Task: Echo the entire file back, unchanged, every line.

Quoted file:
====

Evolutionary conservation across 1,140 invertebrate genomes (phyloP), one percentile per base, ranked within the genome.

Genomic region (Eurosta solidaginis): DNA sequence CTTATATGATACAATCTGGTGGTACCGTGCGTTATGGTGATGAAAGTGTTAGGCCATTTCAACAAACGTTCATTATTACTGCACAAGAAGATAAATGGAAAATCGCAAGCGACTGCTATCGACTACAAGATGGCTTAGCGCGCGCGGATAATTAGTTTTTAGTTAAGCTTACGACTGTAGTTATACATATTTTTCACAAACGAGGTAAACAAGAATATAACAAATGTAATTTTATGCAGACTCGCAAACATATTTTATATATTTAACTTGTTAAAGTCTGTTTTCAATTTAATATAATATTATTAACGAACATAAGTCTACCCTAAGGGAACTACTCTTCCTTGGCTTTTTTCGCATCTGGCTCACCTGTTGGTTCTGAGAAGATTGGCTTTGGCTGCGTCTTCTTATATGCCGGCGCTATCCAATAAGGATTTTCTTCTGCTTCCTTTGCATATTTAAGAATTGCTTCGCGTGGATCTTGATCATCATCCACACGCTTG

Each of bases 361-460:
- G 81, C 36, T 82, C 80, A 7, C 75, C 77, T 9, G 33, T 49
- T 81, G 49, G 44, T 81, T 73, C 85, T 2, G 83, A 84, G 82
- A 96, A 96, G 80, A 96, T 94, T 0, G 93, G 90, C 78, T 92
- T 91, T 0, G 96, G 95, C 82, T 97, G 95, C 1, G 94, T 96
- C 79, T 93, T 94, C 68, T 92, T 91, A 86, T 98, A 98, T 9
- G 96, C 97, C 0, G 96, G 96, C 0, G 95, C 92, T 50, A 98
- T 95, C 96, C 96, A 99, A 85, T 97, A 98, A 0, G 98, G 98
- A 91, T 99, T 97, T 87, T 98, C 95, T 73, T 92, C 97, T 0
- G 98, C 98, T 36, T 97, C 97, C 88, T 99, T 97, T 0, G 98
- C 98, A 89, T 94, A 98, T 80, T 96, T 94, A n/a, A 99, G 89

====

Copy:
Evolutionary conservation across 1,140 invertebrate genomes (phyloP), one percentile per base, ranked within the genome.

Genomic region (Eurosta solidaginis): DNA sequence CTTATATGATACAATCTGGTGGTACCGTGCGTTATGGTGATGAAAGTGTTAGGCCATTTCAACAAACGTTCATTATTACTGCACAAGAAGATAAATGGAAAATCGCAAGCGACTGCTATCGACTACAAGATGGCTTAGCGCGCGCGGATAATTAGTTTTTAGTTAAGCTTACGACTGTAGTTATACATATTTTTCACAAACGAGGTAAACAAGAATATAACAAATGTAATTTTATGCAGACTCGCAAACATATTTTATATATTTAACTTGTTAAAGTCTGTTTTCAATTTAATATAATATTATTAACGAACATAAGTCTACCCTAAGGGAACTACTCTTCCTTGGCTTTTTTCGCATCTGGCTCACCTGTTGGTTCTGAGAAGATTGGCTTTGGCTGCGTCTTCTTATATGCCGGCGCTATCCAATAAGGATTTTCTTCTGCTTCCTTTGCATATTTAAGAATTGCTTCGCGTGGATCTTGATCATCATCCACACGCTTG

Each of bases 361-460:
- G 81, C 36, T 82, C 80, A 7, C 75, C 77, T 9, G 33, T 49
- T 81, G 49, G 44, T 81, T 73, C 85, T 2, G 83, A 84, G 82
- A 96, A 96, G 80, A 96, T 94, T 0, G 93, G 90, C 78, T 92
- T 91, T 0, G 96, G 95, C 82, T 97, G 95, C 1, G 94, T 96
- C 79, T 93, T 94, C 68, T 92, T 91, A 86, T 98, A 98, T 9
- G 96, C 97, C 0, G 96, G 96, C 0, G 95, C 92, T 50, A 98
- T 95, C 96, C 96, A 99, A 85, T 97, A 98, A 0, G 98, G 98
- A 91, T 99, T 97, T 87, T 98, C 95, T 73, T 92, C 97, T 0
- G 98, C 98, T 36, T 97, C 97, C 88, T 99, T 97, T 0, G 98
- C 98, A 89, T 94, A 98, T 80, T 96, T 94, A n/a, A 99, G 89